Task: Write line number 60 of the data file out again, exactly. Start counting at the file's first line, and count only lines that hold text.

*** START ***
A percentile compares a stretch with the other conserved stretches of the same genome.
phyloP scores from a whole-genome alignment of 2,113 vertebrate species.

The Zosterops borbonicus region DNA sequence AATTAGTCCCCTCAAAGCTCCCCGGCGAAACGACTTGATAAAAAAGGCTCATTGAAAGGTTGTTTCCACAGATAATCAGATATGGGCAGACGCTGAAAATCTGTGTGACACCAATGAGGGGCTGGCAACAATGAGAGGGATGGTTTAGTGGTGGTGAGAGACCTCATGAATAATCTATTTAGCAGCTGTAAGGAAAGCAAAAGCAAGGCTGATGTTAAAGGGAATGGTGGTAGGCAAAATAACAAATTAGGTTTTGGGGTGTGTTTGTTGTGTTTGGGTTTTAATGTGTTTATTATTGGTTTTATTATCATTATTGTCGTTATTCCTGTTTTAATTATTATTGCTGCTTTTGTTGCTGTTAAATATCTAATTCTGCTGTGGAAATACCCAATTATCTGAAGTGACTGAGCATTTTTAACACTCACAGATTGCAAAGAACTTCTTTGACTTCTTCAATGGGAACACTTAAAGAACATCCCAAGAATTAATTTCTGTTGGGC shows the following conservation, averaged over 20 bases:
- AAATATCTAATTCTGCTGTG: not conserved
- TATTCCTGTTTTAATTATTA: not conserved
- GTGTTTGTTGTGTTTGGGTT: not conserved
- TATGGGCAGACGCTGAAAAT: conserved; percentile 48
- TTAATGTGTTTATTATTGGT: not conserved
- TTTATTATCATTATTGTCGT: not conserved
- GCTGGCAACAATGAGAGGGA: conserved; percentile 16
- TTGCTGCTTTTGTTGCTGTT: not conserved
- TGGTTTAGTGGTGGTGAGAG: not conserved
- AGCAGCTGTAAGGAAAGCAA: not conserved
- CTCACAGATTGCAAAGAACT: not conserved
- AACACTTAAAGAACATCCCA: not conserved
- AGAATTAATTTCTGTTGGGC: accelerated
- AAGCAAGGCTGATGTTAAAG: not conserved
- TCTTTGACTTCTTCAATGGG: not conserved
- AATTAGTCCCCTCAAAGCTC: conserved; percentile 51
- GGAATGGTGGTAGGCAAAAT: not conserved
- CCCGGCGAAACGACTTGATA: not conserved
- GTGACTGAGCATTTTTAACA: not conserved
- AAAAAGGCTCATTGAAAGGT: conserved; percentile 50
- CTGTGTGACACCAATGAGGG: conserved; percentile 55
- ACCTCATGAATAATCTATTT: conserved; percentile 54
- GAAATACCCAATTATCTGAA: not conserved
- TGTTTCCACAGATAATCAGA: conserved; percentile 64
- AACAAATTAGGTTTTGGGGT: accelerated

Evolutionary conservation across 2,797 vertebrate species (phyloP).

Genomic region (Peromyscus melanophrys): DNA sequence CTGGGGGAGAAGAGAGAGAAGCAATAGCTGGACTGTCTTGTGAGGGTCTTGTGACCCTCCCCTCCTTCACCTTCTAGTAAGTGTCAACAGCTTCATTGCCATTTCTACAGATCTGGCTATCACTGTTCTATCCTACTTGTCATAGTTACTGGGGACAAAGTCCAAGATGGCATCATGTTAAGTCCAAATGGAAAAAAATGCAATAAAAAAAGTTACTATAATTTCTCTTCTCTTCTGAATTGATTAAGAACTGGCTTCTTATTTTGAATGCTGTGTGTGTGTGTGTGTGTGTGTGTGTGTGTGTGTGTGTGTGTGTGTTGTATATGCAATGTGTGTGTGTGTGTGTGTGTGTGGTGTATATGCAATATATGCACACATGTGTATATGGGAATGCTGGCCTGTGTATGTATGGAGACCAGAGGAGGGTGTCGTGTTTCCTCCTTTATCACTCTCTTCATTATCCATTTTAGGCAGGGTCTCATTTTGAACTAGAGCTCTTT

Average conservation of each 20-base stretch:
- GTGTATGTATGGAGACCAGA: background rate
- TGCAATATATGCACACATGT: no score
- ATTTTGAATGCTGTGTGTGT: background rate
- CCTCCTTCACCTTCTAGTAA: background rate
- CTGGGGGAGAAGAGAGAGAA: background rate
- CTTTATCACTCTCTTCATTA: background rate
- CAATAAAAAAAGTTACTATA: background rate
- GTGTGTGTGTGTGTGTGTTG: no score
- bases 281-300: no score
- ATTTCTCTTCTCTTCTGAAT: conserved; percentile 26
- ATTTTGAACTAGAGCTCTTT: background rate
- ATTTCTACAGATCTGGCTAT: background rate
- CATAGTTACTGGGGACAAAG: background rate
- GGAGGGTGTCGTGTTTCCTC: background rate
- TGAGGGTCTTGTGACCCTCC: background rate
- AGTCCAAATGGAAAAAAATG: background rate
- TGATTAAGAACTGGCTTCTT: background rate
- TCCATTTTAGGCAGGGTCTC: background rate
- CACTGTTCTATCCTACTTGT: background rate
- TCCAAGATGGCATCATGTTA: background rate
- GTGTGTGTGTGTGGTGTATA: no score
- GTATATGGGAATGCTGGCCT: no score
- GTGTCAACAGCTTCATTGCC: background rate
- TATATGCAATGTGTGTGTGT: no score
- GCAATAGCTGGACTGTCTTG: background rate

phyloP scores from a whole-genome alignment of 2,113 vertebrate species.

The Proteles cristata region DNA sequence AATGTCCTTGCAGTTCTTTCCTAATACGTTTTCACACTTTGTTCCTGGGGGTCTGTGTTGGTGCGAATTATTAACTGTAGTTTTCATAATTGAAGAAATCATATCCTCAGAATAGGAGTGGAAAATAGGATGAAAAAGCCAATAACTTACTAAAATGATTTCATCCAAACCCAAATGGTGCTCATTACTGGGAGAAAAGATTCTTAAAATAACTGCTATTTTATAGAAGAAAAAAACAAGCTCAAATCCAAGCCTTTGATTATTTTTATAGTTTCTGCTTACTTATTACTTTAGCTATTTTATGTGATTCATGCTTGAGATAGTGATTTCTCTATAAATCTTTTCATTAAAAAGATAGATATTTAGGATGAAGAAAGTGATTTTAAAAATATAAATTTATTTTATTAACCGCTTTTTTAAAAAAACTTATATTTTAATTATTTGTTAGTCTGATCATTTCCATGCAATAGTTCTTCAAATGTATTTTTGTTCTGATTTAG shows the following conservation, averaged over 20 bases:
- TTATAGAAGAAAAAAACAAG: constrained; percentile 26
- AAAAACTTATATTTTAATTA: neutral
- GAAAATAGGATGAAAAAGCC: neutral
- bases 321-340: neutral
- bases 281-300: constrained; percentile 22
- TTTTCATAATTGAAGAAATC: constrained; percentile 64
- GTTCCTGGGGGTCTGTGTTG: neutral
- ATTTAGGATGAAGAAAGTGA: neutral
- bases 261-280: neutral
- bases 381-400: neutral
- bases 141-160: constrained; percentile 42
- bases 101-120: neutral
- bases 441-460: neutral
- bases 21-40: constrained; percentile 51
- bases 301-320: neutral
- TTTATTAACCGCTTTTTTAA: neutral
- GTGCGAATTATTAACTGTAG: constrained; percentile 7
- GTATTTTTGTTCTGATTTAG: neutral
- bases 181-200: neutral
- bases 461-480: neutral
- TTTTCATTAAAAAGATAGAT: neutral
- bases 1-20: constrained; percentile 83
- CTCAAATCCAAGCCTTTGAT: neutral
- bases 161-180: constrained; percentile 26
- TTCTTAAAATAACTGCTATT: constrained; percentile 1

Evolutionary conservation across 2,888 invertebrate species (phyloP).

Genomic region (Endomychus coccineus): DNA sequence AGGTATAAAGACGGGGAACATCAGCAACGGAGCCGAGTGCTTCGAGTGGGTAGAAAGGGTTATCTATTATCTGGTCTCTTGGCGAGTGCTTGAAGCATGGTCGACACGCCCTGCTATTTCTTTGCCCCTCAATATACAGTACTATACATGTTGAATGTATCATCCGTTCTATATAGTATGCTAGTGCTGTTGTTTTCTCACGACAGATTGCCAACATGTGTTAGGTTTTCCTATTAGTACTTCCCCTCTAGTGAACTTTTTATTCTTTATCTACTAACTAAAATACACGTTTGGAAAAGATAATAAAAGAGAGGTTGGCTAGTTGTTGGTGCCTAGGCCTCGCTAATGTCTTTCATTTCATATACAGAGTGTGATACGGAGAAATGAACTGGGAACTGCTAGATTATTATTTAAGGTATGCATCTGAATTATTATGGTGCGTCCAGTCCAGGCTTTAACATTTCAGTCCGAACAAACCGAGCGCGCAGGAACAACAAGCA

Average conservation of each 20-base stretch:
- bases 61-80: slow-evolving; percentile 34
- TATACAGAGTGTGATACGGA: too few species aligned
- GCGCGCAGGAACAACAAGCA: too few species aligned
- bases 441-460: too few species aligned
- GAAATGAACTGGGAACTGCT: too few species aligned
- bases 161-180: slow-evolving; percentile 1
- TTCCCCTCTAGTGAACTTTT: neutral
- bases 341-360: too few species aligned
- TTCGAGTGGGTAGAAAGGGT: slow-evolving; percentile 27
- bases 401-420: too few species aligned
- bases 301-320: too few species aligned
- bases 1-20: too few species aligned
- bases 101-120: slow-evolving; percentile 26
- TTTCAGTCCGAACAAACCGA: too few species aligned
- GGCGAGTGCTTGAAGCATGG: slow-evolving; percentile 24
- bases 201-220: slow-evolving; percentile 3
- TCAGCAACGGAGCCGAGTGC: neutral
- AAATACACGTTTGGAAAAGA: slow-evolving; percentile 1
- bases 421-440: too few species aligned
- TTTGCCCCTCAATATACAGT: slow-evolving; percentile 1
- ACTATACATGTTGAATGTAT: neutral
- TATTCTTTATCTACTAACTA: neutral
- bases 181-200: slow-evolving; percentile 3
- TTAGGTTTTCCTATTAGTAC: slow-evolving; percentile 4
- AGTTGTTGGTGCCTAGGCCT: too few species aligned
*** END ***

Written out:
- AAAAACTTATATTTTAATTA: neutral